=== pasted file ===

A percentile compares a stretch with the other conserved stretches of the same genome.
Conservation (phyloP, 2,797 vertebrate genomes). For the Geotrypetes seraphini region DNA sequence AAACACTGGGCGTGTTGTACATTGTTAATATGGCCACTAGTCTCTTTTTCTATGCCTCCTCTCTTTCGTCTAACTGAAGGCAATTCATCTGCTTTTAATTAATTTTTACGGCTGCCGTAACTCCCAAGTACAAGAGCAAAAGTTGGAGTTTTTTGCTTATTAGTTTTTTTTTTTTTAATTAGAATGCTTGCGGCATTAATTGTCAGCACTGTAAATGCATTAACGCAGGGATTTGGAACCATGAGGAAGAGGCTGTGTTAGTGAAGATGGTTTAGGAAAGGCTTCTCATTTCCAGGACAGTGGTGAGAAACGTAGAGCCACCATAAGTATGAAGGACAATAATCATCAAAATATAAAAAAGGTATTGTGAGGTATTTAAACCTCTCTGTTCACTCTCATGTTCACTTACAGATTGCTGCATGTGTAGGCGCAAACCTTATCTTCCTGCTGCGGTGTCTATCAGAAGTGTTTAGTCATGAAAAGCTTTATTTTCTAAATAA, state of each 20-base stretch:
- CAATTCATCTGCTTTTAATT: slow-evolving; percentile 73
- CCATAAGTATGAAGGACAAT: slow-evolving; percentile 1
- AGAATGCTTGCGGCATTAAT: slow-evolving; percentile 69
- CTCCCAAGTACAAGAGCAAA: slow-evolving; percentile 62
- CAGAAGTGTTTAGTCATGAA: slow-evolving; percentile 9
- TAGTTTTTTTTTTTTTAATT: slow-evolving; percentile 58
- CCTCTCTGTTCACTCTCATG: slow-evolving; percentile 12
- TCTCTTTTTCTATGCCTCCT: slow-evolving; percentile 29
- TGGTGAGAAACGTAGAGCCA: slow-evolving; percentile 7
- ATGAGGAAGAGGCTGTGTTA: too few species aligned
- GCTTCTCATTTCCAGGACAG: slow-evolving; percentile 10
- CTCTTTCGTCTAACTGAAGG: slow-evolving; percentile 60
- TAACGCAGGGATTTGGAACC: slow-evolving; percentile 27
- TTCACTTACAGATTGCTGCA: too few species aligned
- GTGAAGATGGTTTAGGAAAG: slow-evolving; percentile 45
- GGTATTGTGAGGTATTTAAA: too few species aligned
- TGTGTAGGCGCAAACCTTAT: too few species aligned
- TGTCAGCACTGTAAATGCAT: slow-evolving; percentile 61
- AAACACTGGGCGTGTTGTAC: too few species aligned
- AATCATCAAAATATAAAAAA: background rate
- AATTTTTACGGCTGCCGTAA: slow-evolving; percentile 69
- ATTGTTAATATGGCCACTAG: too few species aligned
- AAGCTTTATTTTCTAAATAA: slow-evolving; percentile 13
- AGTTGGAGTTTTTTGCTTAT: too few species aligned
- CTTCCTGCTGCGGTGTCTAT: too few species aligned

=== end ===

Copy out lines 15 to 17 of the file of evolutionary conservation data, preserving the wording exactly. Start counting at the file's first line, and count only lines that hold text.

- TAACGCAGGGATTTGGAACC: slow-evolving; percentile 27
- TTCACTTACAGATTGCTGCA: too few species aligned
- GTGAAGATGGTTTAGGAAAG: slow-evolving; percentile 45